Do you have a daytime job, or is music your full-time job? Howard "Minquel" Ingram- I work as an Insurance Agent and do some Real Estate during the day and then nights and weekends. I work on my passion which is music.
Daniel "Woody" Ingram: I am also an Insurance Agent focused on Home and Auto, Music is my part-time passion, and I endeavor for it to be full-time.
How important is it that your friends and family support your music by purchasing and downloading your single? How crucial is their support for the success of your career? Woody & Minquel-We love getting support from our family. Our Name, Ingram Street, is partially an ode to them. We are proud of all our roots, and when our family is behind us, it makes us happy. Our parents and many of our aunts and uncles are no longer here, so we most certainly enjoy the support of those we still have.
In your opinion, are likes and dislikes on social media an accurate assessment of the artist's talent, worth, or ability? Howard "Minquel Ingram-Likes and dislikes are not an accurate assessment of an artist as far as their talent and worth; they look good on the surface and are appreciated; however, within those likes, you will find those that genuinely support while some likes are there just as an acknowledgment that they checked out the post, but they may not be genuinely invested by purchasing a ticket to the show, downloading the album, or purchasing physical merch from the website. That is why social media is needed to build your brand, but live performances give an artist an authentic connection to their audience and always build faithful followers.
What do people who hear your music say about your vocal style, and what sets you apart from other vocalists? Daniel "Woody" Ingram-I've heard a lot of comparisons. I've listened to Debarge, Ne-Yo, and Blackstreet. Minquel sings very passionately and with a lot of emotion. I do a lot of falsetto, but I can change it depending on the song. Our voices complement each other.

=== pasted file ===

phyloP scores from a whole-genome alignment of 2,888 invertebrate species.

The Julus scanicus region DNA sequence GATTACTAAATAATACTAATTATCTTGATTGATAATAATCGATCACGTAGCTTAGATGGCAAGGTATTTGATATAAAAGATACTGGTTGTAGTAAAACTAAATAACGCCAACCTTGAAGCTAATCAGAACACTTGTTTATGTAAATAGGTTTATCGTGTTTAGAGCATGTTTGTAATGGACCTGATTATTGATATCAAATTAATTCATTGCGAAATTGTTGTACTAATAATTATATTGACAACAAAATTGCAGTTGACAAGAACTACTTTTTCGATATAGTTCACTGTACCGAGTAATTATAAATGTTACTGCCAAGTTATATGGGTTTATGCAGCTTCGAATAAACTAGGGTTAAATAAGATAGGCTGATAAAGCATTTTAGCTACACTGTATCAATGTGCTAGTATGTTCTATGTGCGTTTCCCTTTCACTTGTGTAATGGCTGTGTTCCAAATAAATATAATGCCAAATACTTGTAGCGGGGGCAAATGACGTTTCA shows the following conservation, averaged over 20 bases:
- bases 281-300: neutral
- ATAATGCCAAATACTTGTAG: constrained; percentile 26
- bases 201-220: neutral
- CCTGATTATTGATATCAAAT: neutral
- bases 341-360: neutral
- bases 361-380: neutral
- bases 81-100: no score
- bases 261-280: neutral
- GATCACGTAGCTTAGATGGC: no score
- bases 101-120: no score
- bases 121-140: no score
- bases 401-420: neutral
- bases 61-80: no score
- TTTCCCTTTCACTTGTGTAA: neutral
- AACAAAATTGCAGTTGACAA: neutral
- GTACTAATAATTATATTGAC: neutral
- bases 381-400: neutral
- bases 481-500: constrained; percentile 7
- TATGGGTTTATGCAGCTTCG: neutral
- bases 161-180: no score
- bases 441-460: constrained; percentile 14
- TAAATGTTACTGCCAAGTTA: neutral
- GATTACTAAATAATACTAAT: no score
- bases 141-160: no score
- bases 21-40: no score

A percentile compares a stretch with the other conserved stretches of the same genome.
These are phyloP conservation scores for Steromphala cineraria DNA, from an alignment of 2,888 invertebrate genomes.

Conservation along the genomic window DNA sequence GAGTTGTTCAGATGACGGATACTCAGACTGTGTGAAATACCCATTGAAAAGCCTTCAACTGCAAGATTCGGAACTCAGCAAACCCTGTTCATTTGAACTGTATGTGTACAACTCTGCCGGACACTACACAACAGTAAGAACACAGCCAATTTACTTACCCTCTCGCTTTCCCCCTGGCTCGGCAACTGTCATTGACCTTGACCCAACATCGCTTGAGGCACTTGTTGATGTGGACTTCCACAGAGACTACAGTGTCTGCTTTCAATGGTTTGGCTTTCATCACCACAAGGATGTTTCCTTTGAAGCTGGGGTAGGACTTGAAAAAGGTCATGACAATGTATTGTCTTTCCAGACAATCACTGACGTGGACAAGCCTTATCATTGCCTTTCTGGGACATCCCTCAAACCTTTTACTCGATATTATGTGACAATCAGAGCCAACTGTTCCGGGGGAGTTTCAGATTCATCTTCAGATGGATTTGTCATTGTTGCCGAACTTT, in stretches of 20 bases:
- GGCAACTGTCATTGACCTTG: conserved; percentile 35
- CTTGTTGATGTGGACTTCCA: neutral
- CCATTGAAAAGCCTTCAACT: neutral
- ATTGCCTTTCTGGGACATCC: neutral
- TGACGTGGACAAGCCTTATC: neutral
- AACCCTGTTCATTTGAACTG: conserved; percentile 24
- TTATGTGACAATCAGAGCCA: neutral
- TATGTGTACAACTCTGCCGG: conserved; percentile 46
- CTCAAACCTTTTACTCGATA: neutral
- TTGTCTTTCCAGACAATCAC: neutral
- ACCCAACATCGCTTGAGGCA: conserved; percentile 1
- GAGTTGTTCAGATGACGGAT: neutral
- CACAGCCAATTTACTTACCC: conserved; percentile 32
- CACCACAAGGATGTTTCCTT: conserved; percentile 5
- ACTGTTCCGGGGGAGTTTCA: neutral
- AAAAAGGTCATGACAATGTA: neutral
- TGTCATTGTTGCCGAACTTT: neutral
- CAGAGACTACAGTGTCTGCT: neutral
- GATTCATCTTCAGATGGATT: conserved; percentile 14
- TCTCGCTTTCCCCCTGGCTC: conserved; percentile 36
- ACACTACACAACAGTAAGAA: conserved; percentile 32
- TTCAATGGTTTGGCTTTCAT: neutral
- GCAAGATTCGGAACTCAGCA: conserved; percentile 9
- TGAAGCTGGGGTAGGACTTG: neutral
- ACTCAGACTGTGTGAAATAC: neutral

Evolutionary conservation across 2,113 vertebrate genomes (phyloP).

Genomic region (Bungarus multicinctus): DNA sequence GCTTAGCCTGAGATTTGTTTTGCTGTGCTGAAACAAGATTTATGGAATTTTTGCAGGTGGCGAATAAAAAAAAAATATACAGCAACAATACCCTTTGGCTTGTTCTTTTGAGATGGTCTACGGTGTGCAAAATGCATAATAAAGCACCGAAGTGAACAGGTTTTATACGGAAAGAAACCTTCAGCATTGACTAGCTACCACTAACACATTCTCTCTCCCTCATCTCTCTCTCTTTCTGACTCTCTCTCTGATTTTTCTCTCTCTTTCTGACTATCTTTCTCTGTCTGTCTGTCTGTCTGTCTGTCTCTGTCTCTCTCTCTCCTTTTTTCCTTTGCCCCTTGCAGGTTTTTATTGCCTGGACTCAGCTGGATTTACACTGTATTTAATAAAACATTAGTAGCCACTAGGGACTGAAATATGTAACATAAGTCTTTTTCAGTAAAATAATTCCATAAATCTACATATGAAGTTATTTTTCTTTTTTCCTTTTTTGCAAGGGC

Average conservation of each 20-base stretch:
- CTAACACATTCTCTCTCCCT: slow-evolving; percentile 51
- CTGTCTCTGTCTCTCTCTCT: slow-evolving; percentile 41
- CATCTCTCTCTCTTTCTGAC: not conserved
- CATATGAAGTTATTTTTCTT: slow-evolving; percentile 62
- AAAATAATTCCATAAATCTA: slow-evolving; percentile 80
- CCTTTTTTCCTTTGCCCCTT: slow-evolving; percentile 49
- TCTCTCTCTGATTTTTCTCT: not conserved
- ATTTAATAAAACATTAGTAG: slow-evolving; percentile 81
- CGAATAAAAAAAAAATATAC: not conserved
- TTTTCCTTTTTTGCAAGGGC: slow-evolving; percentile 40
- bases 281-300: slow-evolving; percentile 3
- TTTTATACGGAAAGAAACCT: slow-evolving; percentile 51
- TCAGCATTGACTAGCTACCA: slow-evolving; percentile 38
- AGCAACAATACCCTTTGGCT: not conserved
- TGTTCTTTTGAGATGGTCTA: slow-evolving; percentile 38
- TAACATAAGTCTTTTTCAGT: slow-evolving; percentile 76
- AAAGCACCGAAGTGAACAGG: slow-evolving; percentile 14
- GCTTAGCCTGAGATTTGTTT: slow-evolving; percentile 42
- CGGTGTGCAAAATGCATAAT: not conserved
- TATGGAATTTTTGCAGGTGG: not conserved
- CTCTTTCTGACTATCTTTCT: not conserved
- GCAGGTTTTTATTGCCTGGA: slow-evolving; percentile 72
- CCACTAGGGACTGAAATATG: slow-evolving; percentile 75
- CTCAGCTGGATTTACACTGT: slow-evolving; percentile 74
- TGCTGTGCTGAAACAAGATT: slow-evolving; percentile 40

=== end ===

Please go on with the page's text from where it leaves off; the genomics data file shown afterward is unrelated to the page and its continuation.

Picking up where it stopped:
Howard "MInquel" Ingram-People who hear our music feel we are heavily influenced by Old school artists like The Jackson 5, The Stylistics, and Babyface. But we also get compared to Bruno, “The Weeknd,” and Justin. What sets us apart is the combination of our vocal styles. My brother's excellent range, mixed with my emotional delivery, creates a unique style.
How would you describe your music to those who have never heard it? Howard "Minquel" Ingram-I would describe our music as sophisticated soul music with a taste of old school mixed with a new original vibe.
Do you write and produce your music? Daniel "Woody" Ingram-Yes, we write our music. We also work with producers to flush out our ideas. We have quite a few we work with, which is cool because each producer has their flavor and can bring different elements out of us as artists.
What would you like to see change in the music industry? Howard "Minquel" Ingram- I would like to see artists getting paid more for streaming on Spotify and other streaming platforms. Daniel "Woody" Ingram- I would like to see R &B back in the mainstream. R & B is enormous overseas, and we have a thriving following in England and Brazil. But here in the U.S., where contemporary R&B was once major with artists like Whitney Houston, Luther Vandross, Anita Baker, and others, it's been reduced to the Top 30 on "Billboard. For decades, it was one of the main genres of music here in the states. So much talent is out there and working the independent scene just like us.
Ingram Street Music - YouTube Ingram Streets photos are courtesy of Ian Crumpler- Ian Alexander Photography& Susan Ingram- Susan Ingram Photography.